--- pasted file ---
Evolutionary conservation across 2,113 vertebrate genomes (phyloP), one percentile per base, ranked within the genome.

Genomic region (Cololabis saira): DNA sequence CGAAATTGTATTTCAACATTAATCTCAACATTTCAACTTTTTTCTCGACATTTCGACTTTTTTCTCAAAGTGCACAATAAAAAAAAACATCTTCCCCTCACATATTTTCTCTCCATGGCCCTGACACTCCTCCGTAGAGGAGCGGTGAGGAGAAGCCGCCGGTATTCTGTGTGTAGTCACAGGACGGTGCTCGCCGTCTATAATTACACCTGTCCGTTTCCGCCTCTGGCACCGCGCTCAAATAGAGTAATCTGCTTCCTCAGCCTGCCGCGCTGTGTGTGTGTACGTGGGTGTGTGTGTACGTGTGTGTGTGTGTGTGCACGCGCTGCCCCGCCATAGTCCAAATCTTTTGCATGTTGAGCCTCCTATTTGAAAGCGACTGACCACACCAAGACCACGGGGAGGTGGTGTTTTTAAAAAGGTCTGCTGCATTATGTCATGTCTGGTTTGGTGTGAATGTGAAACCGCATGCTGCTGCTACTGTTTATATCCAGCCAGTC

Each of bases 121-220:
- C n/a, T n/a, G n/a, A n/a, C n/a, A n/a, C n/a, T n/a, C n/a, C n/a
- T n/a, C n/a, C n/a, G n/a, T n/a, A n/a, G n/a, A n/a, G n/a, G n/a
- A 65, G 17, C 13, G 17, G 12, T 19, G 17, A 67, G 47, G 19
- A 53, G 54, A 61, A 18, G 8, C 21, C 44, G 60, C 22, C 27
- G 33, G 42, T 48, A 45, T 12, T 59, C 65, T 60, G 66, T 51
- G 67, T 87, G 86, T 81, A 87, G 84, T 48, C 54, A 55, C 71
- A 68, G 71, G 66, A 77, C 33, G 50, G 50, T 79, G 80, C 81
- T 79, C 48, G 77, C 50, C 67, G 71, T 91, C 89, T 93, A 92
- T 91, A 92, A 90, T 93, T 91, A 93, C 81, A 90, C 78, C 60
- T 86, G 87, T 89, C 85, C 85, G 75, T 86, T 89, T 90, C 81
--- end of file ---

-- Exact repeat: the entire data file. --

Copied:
Evolutionary conservation across 2,113 vertebrate genomes (phyloP), one percentile per base, ranked within the genome.

Genomic region (Cololabis saira): DNA sequence CGAAATTGTATTTCAACATTAATCTCAACATTTCAACTTTTTTCTCGACATTTCGACTTTTTTCTCAAAGTGCACAATAAAAAAAAACATCTTCCCCTCACATATTTTCTCTCCATGGCCCTGACACTCCTCCGTAGAGGAGCGGTGAGGAGAAGCCGCCGGTATTCTGTGTGTAGTCACAGGACGGTGCTCGCCGTCTATAATTACACCTGTCCGTTTCCGCCTCTGGCACCGCGCTCAAATAGAGTAATCTGCTTCCTCAGCCTGCCGCGCTGTGTGTGTGTACGTGGGTGTGTGTGTACGTGTGTGTGTGTGTGTGCACGCGCTGCCCCGCCATAGTCCAAATCTTTTGCATGTTGAGCCTCCTATTTGAAAGCGACTGACCACACCAAGACCACGGGGAGGTGGTGTTTTTAAAAAGGTCTGCTGCATTATGTCATGTCTGGTTTGGTGTGAATGTGAAACCGCATGCTGCTGCTACTGTTTATATCCAGCCAGTC

Each of bases 121-220:
- C n/a, T n/a, G n/a, A n/a, C n/a, A n/a, C n/a, T n/a, C n/a, C n/a
- T n/a, C n/a, C n/a, G n/a, T n/a, A n/a, G n/a, A n/a, G n/a, G n/a
- A 65, G 17, C 13, G 17, G 12, T 19, G 17, A 67, G 47, G 19
- A 53, G 54, A 61, A 18, G 8, C 21, C 44, G 60, C 22, C 27
- G 33, G 42, T 48, A 45, T 12, T 59, C 65, T 60, G 66, T 51
- G 67, T 87, G 86, T 81, A 87, G 84, T 48, C 54, A 55, C 71
- A 68, G 71, G 66, A 77, C 33, G 50, G 50, T 79, G 80, C 81
- T 79, C 48, G 77, C 50, C 67, G 71, T 91, C 89, T 93, A 92
- T 91, A 92, A 90, T 93, T 91, A 93, C 81, A 90, C 78, C 60
- T 86, G 87, T 89, C 85, C 85, G 75, T 86, T 89, T 90, C 81